Saturday, 16 December 2017

in the supermarket

I went to Waitrose to get more Christmas cards, since it was that or central Colchester.  The emergency cards I ended up buying at Tesco a few years ago had such tacky artwork and naff wording that I still remember them with shame.  Since I needed to go to a supermarket I thought I might as well combine it with a preliminary Christmas shop, for things like nuts and ginger beer that are not going to go off between now and Boxing Day.

Waitrose was not at all crowded when I arrived, though it was getting busier by the time I left.  I spent a long time looking forlornly for Paxo stuffing, but couldn't find any.  How can there be so many kinds of risotto rice but no packets of stuffing mixture?  We eat Paxo stuffing once a year and once only, as part of Christmas lunch.  It is traditional.  I know it is awfully 1970s, but that's the point of traditions.  I couldn't find any sausage meat and chestnut stuffing in the chiller cabinets either.  Perhaps stuffing is just hopelessly out of fashion, like being called Mildred or standing up when the national anthem is played.  Maybe people who shop in Waitrose don't eat stuffing, or make their own from sourdough breadcrumbs and fresh herbs.  Or perhaps it was somewhere and I just couldn't find it.  I shall try in Tesco the next time I am passing.  There are 364 other days in the year to eat quinoa and red wild rice, and for Christmas lunch I want Paxo sage and onion.

I stared for a long time at the packets of biscuits to eat with cheese, wondering if there was any point in buying anything besides Carr's water biscuits.  They are the perfect cheese biscuit.  There is nothing, simply nothing so good with a soft French cheese as a plain water biscuit.  Once, by mistake, the Systems Administrator picked up a packet that were flavoured with black pepper.  Flavoured is too kind a description: they were adulterated.  I wish manufacturers would not try to extend their range without making it obvious on the packaging whether you are buying the original article.  I was joined by another, equally indecisive, customer, and we agreed that there was too much choice, and that some biscuits were too strongly flavoured when the cheese had a flavour of its own and the biscuits weren't supposed to compete, and perhaps it was safer to stick to what you knew but perhaps that was boring.

The queue for the till was not too long.  Instead the hazard lay on the other side, where a Rotarian was hovering.  He offered to help pack my bags, and I said that was kind but I would rather pack them myself.  A Rotarian might have been better than a Scout, but I really do prefer to do my own packing.  That way I can be sure that all the heavy things end up in bags together at the bottom of the trolley, unlike the time in Sainsbury when we succumbed to the pressure to let the staff help us pack to keep the queue moving, and found when we got home that the tiny demented woman wearing a Santa hat had pushed the edge of a tin through the foil lid of some yogurt, while a melamine tray that she had with much trouble succeeded in squeezing into a plastic bag had been left behind during the confusion.  Also, I would rather chocolates destined to be given as presents didn't emerge with spots of condensation or worse on their packaging because they'd been shoved in next to the pork chops.  The Rotarian seemed reluctant to be rebuffed, and hovered over me, standing inside what I still considered to be my personal space even in a fairly busy supermarket and watching as I packed.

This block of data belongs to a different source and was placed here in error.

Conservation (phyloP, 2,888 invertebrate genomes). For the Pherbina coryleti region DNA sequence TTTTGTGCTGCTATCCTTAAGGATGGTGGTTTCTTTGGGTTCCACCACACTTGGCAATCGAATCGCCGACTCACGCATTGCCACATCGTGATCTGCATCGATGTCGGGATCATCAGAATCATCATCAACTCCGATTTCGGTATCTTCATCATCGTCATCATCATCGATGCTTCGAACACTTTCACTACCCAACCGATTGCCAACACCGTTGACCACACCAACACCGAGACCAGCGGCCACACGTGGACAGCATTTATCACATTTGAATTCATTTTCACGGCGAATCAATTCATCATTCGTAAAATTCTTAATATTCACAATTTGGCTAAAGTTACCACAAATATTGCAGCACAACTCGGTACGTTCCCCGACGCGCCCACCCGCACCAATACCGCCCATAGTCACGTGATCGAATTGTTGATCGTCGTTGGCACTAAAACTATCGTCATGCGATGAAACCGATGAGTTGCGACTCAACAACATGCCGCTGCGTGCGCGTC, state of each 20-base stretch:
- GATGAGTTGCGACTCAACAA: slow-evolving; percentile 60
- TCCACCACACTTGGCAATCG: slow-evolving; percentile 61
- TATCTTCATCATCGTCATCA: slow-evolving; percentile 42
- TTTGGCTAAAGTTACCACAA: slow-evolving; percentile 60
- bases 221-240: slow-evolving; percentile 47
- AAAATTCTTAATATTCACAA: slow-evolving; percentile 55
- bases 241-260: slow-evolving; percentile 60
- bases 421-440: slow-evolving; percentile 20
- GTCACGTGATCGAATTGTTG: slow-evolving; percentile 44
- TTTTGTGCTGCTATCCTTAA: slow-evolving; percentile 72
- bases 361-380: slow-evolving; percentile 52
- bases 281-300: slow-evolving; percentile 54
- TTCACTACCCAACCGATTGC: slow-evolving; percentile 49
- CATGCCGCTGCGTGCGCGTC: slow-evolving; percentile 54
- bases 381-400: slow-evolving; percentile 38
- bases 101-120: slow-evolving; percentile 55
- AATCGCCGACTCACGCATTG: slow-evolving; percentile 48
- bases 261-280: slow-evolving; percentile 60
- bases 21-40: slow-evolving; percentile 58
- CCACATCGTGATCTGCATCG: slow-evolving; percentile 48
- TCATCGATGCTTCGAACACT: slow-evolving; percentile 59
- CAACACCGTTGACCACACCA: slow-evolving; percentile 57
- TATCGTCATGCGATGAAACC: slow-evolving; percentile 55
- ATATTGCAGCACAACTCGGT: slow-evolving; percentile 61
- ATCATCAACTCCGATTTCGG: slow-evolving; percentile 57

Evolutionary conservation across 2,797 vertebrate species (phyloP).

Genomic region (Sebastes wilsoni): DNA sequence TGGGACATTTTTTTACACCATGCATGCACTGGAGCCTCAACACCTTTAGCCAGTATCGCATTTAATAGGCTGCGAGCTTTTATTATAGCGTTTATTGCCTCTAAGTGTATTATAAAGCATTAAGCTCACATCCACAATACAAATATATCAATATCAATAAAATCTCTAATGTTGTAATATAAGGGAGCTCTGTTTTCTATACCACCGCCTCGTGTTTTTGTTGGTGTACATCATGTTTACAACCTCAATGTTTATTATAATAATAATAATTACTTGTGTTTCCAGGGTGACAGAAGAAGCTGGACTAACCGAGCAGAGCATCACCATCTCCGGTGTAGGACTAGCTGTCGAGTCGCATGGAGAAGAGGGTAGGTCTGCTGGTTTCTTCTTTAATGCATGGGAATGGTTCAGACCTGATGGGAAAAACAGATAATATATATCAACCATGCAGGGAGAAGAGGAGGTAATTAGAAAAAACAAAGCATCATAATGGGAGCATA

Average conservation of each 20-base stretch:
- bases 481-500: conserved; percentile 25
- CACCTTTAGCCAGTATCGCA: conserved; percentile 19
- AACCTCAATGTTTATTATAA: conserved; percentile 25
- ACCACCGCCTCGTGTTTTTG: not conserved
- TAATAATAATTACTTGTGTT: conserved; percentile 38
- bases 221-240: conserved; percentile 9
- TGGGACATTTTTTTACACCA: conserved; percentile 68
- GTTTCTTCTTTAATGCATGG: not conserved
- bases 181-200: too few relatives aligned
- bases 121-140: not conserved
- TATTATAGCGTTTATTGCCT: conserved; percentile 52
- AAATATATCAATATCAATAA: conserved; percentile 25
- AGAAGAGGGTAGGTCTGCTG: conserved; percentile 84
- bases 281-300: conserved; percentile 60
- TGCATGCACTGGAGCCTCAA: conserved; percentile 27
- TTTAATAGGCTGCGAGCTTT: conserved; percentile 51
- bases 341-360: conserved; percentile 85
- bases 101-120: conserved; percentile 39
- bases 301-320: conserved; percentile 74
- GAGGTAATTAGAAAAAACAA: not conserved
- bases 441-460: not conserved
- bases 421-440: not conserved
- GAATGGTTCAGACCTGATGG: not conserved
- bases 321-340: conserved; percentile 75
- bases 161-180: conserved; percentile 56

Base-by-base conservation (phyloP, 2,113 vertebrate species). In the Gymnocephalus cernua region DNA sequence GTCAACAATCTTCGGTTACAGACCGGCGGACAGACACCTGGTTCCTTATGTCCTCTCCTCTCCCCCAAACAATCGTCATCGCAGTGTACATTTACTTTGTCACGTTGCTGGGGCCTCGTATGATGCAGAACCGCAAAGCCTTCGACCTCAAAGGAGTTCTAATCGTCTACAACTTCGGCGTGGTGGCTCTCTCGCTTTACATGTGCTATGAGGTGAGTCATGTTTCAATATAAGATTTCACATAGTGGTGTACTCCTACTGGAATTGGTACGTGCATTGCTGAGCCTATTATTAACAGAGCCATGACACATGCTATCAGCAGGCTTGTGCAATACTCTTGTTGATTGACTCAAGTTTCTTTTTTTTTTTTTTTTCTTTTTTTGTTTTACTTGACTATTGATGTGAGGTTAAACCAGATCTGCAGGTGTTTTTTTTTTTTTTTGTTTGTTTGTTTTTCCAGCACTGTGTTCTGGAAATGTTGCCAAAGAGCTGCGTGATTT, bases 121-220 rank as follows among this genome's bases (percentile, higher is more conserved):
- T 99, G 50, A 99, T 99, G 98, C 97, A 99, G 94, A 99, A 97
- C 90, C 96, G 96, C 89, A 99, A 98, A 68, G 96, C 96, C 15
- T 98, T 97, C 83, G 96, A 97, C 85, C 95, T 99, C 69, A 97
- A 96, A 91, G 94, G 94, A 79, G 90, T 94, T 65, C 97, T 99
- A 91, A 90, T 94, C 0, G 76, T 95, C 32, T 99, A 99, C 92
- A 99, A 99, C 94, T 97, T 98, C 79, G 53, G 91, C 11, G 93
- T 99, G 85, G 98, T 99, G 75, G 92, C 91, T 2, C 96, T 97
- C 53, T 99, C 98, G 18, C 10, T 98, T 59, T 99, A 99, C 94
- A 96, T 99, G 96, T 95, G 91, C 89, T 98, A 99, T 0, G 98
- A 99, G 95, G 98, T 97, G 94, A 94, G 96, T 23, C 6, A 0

As soon as anybody watches me do anything, especially if I am trying to do it a hurry, I become slower and clumsier.  It got worse when I lifted the second bag to put it in the trolley and the bottom split, shooting ginger beer bottles and bags of nuts over the checkout.  The Rotarian by now was standing next to me in the aisle, squawking faintly, and I told him again that I would really, really, really rather do my own packing.  The woman on the till could see I was trying to keep the heavy things together, and pointedly handed me a four-pack of tinned tomatoes to go with the mincemeat and flour, and the Rotarian finally retreated.  When I got home I saw in the Body and Mind section of my free Telegraph that for £149 I could buy a Wellbe wearable device, that would measure my blood pressure, track my location, and tell me what situations I had found stressful.  Thank you kindly, Zach Sivan and Doron Libshtein of the meditation site Mentors Channel, but I think I already know that.  The random conversation with a stranger about cheese biscuits was fine.

Addendum  Mr Fluffy has spent the entire afternoon curled loosely in his new fleece Cat Snoozer, not looking as if he were voluntarily going anywhere.  I went and bought a second one to go on the remaining space on top of the cupboard, so that they could have a bed each.  Touching beds might not be a good idea, however.  We put the old blanket in the gap last night, and with two cats side by side there was a certain amount of tail swishing followed by prodding, so it may be that cat beds need to be the feline equivalent of two swords' lengths apart, like the front benches in the House of Commons.

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